Scott Spanbauer’s The Grill is a translation of Adolfo Pardo’s La parrilla (1981), an unnerving depiction of state-sponsored terror in Chile during the dictatorship of Augusto Pinochet (1973-1990). Named after “the grill,” a torture device that uses electricity to force confessions from its victims, the story serves as a counter-narrative to the official discourses of the Pinochet regime by presenting an eye-witness account of the government’s tactics of intimidation, humiliation, and violence. The story is told from the point of view of an adolescent girl who is kidnapped, along with her brother, for her resistance to the Pinochet government and spends several days in a political prison. The two are subsequently beaten and tortured by the National Intelligence Center, a gestapo-like political police force responsible for an estimated 40,000 abductions, thousands of which resulted in torture, murder, and permanent disappearances.
The new publication by Veliz Books (El Paso, TX) includes a copy of the story in English and Spanish, newspaper articles from events that took place during this period in Chile, and short introductory essays by Chilean writers, academics, and poets like Carlos Ortúzar, Diamela Eltit, and Raúl Zurita. In his introduction, Ortúzar, who wrote alongside Pardo during this period, explains that the story is the product of human rights abuses and an explosion of testimonial literature in Chile that documented the events taking place after Pinochet’s rise to power. Ortúzar writes that the story only survived because state authorities struggled to shut down modes of dissent like La parrilla, which was published clandestinely and distributed by hand to readers. Pardo, who still resides in Santiago, adds that the story is based on the experience of Gabriela Durand, who dared to tell him the story of her kidnapping, and Jaime Valenzuela, who financed and subsequently assumed the risks associated with the unauthorized publication of the book in the early 1980s.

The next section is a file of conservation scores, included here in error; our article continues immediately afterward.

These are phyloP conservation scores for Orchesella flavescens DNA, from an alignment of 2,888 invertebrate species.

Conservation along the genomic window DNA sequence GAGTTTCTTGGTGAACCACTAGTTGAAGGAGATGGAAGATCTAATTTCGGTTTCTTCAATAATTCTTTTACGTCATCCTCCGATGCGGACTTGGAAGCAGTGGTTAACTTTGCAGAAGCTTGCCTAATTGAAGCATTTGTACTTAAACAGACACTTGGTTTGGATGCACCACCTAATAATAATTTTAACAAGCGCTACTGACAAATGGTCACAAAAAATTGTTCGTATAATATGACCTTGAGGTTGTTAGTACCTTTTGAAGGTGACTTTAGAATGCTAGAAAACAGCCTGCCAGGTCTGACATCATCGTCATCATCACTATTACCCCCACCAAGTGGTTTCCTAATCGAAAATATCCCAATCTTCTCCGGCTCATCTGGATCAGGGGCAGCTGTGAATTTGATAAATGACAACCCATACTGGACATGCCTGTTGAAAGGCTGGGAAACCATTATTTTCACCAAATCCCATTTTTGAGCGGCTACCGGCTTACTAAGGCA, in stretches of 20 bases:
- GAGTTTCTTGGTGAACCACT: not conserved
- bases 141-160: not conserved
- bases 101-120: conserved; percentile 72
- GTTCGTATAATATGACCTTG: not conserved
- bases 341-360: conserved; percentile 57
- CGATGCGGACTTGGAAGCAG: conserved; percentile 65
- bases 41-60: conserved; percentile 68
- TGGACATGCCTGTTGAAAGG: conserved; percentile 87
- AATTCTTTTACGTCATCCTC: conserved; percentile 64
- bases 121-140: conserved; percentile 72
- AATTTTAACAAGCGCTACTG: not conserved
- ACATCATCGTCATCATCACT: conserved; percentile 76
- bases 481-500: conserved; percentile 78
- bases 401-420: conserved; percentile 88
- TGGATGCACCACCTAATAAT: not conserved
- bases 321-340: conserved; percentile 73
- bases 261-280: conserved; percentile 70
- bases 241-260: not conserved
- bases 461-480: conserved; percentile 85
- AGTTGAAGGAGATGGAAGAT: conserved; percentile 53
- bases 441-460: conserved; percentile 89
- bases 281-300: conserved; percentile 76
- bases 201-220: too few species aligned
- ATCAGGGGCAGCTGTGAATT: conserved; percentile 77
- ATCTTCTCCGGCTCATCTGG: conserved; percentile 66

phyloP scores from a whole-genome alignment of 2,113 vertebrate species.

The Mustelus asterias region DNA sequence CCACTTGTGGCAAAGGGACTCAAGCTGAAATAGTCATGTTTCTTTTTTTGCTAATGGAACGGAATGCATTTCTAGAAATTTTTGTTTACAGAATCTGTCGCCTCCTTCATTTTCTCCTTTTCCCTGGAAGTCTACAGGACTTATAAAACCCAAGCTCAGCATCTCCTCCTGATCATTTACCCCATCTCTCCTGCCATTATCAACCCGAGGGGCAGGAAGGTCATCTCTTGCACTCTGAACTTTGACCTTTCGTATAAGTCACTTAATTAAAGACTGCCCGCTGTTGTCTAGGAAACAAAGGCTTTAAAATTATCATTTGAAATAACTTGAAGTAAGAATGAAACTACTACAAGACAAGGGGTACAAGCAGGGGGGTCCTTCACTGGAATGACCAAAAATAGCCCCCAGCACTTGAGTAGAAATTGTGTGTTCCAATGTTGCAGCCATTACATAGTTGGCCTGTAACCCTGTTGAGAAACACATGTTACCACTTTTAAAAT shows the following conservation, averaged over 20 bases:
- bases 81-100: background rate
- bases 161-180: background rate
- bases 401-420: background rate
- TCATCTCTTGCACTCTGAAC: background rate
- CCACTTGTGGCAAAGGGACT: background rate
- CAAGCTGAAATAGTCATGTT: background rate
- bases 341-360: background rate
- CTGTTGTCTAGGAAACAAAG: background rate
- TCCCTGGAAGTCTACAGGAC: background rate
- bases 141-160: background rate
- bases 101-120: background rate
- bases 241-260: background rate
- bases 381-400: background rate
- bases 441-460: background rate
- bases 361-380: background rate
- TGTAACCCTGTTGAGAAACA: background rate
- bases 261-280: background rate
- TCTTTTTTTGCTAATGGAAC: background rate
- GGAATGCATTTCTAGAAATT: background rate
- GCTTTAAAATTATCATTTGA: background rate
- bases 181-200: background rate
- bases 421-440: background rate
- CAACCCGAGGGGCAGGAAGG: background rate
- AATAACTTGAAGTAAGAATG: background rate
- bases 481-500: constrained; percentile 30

More than just a historical and political document, the story integrates innovative narrative techniques common to social realist novels produced under dictatorships during the twentieth century in Europe and the Americas. Such narrations depict but do not directly comment upon the egregious social and political realities that drive the narrative development of such stories. The technique is clear when the narrator-protagonist experiences the grill for the first time:
Much later they came back to take me off to the grill. They took off my handcuffs and ordered me to take off my clothes. I got undressed, got on the stretcher by myself, spread my legs without comment, they tied me, applied the current to me and I didn’t faint. I remember perfectly that they were asking me questions and applying current, nice and easy at the beginning, or maybe I just didn’t feel it anymore, exhausted by so many questions and fabrications.
The objective and non-accusative tone of the narrator methodically walks the reader through each step associated with the grill without gratuitous violence or detail. Consequently, the story provides a meticulous representation of the events taking place in Pinochet’s political prisons without directly denouncing the regime or estheticizing its abhorrent practices.